A message from the International Congress of Maritime Museum’s President, Steve White
In just four months’ time the biennial congress for ICMM will convene in Valparaiso, October 15-20, 2017. Our hosts, Museo Marítimo Nacional de Chile, and its director Admiral Cristian del Real have worked tirelessly over the past 18 months to put together a memorable Congress which for the first time will be held on the continent of South America. I encourage you to visit the Congress website so that you can register and begin making your plans for October 2017. As you will see on the website, the team in Valparaiso has put together an outstanding five and half days for us, and several not to be missed post conference tours. Kristen Greenaway, president of Chesapeake Bay Maritime Museum, and her program team have filled out the Congress conference time with stimulating presentations dealing in one way or another with our theme of Discoveries!
Having visited with the Museum and Cristian this past November, I can attest to the magnificence of Chile as a country and the colorful culture that Valparaiso presents. It may seem like the Chilean coast is miles away from home, but to understand trade and exploration in the 19th century, one needs to visit Valparaiso. I know you will enjoy it!
Please take this moment to register and begin preparing for an engaging and memorable Congress!
Steve White, President, ICMM / President, Mystic Seaport
Application Period Open for 2017 Maritime Heritage Grants
Approximately $2.5 million in National Maritime Heritage Grants for education or preservation projects will be available for 2017. Proposals for grants will be accepted from May 22 until August 4, 2017. Education projects can request $15,000-50,000 and preservation projects can request $50,000-200,000. Funding for Maritime Heritage Grants is competitive and requires a 1-to-1 match with non-Federal assets from non-Federal sources. Project funds are disbursed from the Maritime Heritage Program directly to State Historic Preservation Offices (SHPOs), who make subgrants to applicants.
Applicants must submit their complete application packages through the grants.gov website. Organizations not yet registered or familiar with grants.gov must first go to the following website and follow the instructions to register: http://www.grants.gov/web/grants/applicants/apply-for-grants.html. It will take up to two weeks for your account to be processed before you can submit your application. Do not wait until the last minute to register with grants.gov and the system for award management (SAM); application extensions will not be granted for incomplete grants.gov or SAM registration.
A list of 2016 grantees is not yet available. You can view 2015 awardees and other past year grant recipients: Here.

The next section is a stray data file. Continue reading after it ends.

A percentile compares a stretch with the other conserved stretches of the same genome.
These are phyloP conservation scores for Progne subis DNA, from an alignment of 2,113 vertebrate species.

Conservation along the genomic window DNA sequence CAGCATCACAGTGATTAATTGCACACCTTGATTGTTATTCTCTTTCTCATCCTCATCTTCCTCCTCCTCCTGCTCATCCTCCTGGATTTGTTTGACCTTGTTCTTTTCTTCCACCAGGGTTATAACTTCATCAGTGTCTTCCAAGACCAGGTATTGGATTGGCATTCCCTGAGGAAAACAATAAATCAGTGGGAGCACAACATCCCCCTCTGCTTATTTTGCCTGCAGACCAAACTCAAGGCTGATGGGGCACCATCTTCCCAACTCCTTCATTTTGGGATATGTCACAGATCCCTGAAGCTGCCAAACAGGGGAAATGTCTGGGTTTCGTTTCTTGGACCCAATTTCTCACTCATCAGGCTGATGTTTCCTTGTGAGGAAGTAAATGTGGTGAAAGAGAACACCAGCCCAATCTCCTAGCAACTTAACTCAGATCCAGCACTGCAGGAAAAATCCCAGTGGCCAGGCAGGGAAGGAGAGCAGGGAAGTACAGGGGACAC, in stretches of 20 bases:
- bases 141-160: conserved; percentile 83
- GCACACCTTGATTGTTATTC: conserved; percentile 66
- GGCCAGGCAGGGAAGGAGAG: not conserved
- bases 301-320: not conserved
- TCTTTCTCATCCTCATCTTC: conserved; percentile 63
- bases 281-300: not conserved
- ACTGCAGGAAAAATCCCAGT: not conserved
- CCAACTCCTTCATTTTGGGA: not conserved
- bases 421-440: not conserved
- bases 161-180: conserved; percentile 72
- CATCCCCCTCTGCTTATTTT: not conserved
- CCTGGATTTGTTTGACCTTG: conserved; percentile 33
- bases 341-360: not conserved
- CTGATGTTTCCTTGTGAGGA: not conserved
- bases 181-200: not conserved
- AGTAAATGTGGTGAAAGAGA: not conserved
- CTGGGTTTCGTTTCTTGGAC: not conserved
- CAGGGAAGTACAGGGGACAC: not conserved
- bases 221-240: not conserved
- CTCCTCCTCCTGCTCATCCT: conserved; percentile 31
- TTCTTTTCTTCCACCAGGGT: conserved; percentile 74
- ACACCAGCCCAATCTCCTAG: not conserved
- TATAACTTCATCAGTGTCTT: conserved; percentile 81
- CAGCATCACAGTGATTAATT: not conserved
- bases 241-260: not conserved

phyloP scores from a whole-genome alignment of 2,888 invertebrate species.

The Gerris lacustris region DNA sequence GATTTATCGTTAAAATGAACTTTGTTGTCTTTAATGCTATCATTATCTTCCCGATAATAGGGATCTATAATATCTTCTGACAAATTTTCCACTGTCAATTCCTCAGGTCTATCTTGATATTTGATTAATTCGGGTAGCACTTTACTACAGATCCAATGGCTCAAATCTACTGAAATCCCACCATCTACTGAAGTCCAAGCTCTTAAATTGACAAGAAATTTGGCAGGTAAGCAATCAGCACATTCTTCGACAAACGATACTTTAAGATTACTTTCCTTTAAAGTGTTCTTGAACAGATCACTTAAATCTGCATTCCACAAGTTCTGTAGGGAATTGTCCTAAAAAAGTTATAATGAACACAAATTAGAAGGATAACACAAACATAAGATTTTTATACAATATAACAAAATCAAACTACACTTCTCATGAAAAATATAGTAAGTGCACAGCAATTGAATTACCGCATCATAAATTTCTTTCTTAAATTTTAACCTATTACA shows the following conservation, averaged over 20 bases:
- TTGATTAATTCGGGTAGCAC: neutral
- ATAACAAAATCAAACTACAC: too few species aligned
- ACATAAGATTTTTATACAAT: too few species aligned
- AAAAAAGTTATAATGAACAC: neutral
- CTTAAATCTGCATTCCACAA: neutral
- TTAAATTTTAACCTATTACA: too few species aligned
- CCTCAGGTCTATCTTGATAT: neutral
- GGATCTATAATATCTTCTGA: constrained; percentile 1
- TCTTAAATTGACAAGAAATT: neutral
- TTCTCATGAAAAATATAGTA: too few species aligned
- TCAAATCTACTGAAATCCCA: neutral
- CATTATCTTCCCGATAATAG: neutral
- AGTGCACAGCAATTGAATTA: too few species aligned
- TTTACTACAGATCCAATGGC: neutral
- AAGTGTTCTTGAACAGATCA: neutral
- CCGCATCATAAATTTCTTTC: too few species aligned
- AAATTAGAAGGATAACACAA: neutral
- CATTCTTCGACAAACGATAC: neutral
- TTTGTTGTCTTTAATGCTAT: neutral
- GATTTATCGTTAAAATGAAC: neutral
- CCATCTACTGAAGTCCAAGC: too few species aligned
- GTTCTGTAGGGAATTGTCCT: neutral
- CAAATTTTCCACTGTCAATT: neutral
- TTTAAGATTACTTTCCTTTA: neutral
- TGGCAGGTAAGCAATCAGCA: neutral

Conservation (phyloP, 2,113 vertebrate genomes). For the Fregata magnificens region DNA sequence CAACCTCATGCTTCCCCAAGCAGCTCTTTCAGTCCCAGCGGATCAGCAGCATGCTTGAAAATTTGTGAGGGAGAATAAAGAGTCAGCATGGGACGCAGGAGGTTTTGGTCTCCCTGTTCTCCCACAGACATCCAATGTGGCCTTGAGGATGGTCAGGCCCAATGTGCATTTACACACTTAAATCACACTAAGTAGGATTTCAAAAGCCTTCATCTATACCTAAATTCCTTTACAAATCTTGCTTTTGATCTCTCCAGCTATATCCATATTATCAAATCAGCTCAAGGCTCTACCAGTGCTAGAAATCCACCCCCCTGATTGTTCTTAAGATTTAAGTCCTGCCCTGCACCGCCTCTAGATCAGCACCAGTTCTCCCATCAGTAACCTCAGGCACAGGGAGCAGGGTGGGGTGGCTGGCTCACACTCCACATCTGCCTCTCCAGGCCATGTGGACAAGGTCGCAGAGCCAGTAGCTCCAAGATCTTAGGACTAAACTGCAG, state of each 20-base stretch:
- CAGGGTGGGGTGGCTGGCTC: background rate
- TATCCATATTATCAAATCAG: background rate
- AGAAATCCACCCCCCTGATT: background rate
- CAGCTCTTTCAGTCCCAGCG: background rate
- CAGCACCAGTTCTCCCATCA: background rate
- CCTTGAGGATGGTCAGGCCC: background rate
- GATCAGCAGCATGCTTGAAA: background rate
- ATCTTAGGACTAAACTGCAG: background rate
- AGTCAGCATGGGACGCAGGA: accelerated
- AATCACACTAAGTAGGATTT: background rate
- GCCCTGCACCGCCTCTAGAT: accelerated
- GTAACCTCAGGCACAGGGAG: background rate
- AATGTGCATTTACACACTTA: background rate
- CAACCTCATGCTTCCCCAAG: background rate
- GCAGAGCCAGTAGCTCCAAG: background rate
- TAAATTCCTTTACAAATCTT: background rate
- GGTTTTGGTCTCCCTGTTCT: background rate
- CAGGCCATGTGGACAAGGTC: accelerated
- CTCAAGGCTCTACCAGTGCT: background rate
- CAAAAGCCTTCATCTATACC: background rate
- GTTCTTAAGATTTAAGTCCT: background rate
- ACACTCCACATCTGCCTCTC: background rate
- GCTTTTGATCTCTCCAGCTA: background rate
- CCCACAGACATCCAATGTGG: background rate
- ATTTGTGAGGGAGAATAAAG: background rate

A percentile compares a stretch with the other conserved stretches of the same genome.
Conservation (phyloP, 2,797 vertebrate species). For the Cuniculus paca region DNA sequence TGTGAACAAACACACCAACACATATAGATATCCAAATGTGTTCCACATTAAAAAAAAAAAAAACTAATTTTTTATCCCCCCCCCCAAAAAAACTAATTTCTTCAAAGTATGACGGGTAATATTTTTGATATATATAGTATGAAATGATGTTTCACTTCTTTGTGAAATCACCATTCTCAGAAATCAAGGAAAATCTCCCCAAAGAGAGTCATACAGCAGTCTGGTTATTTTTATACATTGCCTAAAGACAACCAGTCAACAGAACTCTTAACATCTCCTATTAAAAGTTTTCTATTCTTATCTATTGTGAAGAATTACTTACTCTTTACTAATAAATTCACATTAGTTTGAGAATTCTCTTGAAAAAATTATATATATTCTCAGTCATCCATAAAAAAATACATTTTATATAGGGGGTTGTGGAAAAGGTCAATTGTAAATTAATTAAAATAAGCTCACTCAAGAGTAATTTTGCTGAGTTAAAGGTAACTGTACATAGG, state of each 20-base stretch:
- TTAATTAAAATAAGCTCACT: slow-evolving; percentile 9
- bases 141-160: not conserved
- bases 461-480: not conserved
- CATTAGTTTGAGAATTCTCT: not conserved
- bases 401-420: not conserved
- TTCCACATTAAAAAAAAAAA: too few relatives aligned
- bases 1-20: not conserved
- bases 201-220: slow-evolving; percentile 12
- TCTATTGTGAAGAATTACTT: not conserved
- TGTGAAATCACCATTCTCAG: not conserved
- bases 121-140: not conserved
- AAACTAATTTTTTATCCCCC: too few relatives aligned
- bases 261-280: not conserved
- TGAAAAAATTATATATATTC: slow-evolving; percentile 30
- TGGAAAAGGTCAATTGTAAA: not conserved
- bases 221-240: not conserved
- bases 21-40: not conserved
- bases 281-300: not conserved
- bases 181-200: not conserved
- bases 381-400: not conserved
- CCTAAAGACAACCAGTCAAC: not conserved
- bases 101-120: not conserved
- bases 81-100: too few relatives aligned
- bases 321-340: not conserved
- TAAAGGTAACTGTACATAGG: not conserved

Ship that sank 100 years ago finally found
The McCulloch was a famous ship in its day. It fired one of the first shots in the battle of Manila Bay in 1898 during the Spanish-American War, and then served on rescue and patrol duties out of San Francisco Bay for 20 years, including service in Alaska and the Bering Sea.
Identifying the wreckage of the ship “is a great day for the Coast Guard,” said Rear Adm. Todd Sokalzuk, commander of the Coast Guard’s 11th district in Alameda. The story of the McCulloch and its crew over the years “is an important part of our heritage and legacy,” he said.
The ship — 219 feet long and steam-powered — was the largest revenue cutter of its time, and also one of the fastest. But it sank in 35 minutes on the morning of June 13, 1917, after a collision in fog with the passenger liner Governor off Point Conception near Santa Barbara.
Formal identification of the ship’s wreckage was announced at a news conference at the San Francisco Maritime National Historical Park. The tale of the ship’s career and its abrupt end was part history lesson and part underwater detective story.
The McCulloch was built in Philadelphia in 1896 for the Revenue Cutter Service, forerunner of the modern Coast Guard. The ship was assigned to service in the Pacific, but instead of sailing the usual route around the tip of South America, it was sent through the Suez Canal and the Indian Ocean to its new station in San Francisco. The Panama Canal had not been built yet.
When the McCulloch reached Singapore, it was clear that war between the United States and Spain was in the air. The McCulloch was attached to the Navy’s Asiatic Squadron under Commodore George Dewey.
When war broke, Dewey’s fleet sailed for the Philippines, then under Spanish control, where it surprised and sank a Spanish squadron at Manila Bay. The American victory there helped establish the U.S. as a Pacific power.